Landscape fruit options abound in Louisiana

John Young, Gill, Daniel J., Owings, Allen D.  |  11/6/2008 10:23:47 PM

Sustainable Landscape News Distributed 11/06/08

By LSU AgCenter Horticulturists

The late fall and winter months in Louisiana are great for planting fruit trees and shrubs. Ones that work well in our landscapes include fig, citrus, blueberry, pawpaw, pomegranate and persimmon. Most can be easily grown, are low-maintenance, have appealing forms, good texture, attractive colors and provide wildlife benefits. These characteristics “fit the bill” for a sustainable landscape.

Figs are one of the most popular. Major available varieties are Celeste, LSU Purple, LSU Gold and Brown Turkey. Figs are one of our most adapted fruit to the Gulf States region and are low-maintenance. They prefer a well-drained site but adapt to a wide range of soil conditions.

Full sun is best for figs. Partial sun to partial shade will reduce fruit production. Apply mulch under the canopy of fig trees to insulate the root system during the winter and conserve soil moisture in the summer. Fertilize only when needed. Figs should be pruned occasionally in February to keep them at a manageable height.

Citrus are becoming more widely planted. With the lack of cold winters lately, satsumas, kumquats and oranges have made a comeback all over the state. Satsumas mature in November. Popular varieties include Owari and Brown Select. Kumquats mature in late November and early to mid-December. Meiwa is a common kumquat variety. The Washington naval orange is popular in South Louisiana and matures in December.

Citrus need full to partial sun for best fruit production. They adapt to many soil types and container-growing as well.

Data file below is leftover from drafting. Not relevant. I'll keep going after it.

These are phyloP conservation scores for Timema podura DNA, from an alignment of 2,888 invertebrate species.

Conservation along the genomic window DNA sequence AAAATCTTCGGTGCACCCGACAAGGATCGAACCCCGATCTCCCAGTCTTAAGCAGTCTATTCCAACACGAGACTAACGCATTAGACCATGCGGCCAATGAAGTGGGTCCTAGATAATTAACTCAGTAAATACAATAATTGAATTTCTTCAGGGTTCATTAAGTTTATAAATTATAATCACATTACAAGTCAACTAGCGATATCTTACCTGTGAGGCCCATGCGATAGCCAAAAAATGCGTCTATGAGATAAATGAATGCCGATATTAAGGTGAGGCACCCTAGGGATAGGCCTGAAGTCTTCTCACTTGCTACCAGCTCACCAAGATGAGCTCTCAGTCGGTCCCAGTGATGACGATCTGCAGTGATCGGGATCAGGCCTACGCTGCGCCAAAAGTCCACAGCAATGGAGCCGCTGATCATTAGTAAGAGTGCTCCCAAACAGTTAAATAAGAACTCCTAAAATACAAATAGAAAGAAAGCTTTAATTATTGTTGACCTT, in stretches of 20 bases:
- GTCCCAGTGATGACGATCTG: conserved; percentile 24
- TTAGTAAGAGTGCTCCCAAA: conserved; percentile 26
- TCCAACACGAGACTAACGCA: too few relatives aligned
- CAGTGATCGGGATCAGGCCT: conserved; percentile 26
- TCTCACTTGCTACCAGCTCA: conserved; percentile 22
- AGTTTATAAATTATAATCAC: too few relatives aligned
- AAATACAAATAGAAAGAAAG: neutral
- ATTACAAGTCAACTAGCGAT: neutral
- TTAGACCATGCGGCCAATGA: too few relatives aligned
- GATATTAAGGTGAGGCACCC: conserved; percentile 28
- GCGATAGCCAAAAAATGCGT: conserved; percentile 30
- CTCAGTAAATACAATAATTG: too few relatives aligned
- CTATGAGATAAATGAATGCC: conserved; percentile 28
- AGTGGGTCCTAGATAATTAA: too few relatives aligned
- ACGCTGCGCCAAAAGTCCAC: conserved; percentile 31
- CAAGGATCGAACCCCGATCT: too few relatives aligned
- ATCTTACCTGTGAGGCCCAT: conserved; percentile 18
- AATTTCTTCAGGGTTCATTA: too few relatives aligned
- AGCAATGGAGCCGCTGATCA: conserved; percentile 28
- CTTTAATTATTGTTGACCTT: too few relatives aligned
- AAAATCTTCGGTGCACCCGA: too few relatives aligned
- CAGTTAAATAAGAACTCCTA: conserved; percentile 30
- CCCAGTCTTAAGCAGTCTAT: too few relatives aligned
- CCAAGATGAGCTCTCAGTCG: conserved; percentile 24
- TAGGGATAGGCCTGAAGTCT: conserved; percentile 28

Blueberries are low-maintenance bushy plants that require an acid soil (ph 4.5-5.5). Their shallow, fibrous root systems benefit from mulch application. They prefer a full sun, well-drained location. Recommended varieties are Premier, Tifblue, Climax and Brightwell. Plant two or more varieties to guarantee cross-pollination and good fruit development. Most blueberry plants will produce a good fruit crop by the third year after planting.

A popular native fruit tree sometimes hard to find at garden centers is the pawpaw. Pawpaws need some shade to get established but can tolerate full sun after the first couple years. Flowers are maroon and appear in mid-March in South Louisiana. Fruit ripen in August and early September. They are tannish-yellow with white, creamy flesh that is custardy in texture.

Persimmons for Louisiana include native and oriental varieties with the oriental being preferred. Oriental persimmon fruit is seven to 10 times larger than native persimmon fruit. Oriental fruit has few to no seeds while native fruit is very seedy. Persimmons are best adapted to partial sun or partial shade. Taninashi and Fuyu are popular varieties.

Pomegranates are found in old landscapes in Louisiana. They prefer cool winters and hot, dry summers. They like sandy or silty soil more than clay, and soil moisture kept even. Full sun is best; shade reduces production. Pomegranates ripen in fall. The most popular variety is Wonderful, which grows into a 15-foot shrubby, small tree. A few ornamental varieties of pomegranates have double flower forms.

Most retail garden centers have a good selection of fruit trees from November through February. Take advantage of this time of year to add some fruit varieties to your backyard plantings.

More information on home landscaping from the LSU AgCenter and details on horticulture work at LaHouse can be found at www.lsuagcenter.com and www.louisianahouse.org.

LaHouse is located near the intersection of Burbank Drive and Nicholson Drive (La. Highway 30) in Baton Rouge across the street from the new LSU baseball stadium. For more information, go to www.louisianahouse.org and www.lsuagcenter.com/lyn.

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Contacts:
Dan Gill at (225) 578-2222 or dgill@agcenter.lsu.edu
Allen D. Owings at (985) 543-4125 or aowings@agcenter.lsu.edu
John Young at (225) 578-2415 or (225) 578-2222 or JoYoung@agcenter.lsu.edu
Editor: Mark Claesgens at (225) 578-2939 or mclaesgens@agcenter.lsu.edu

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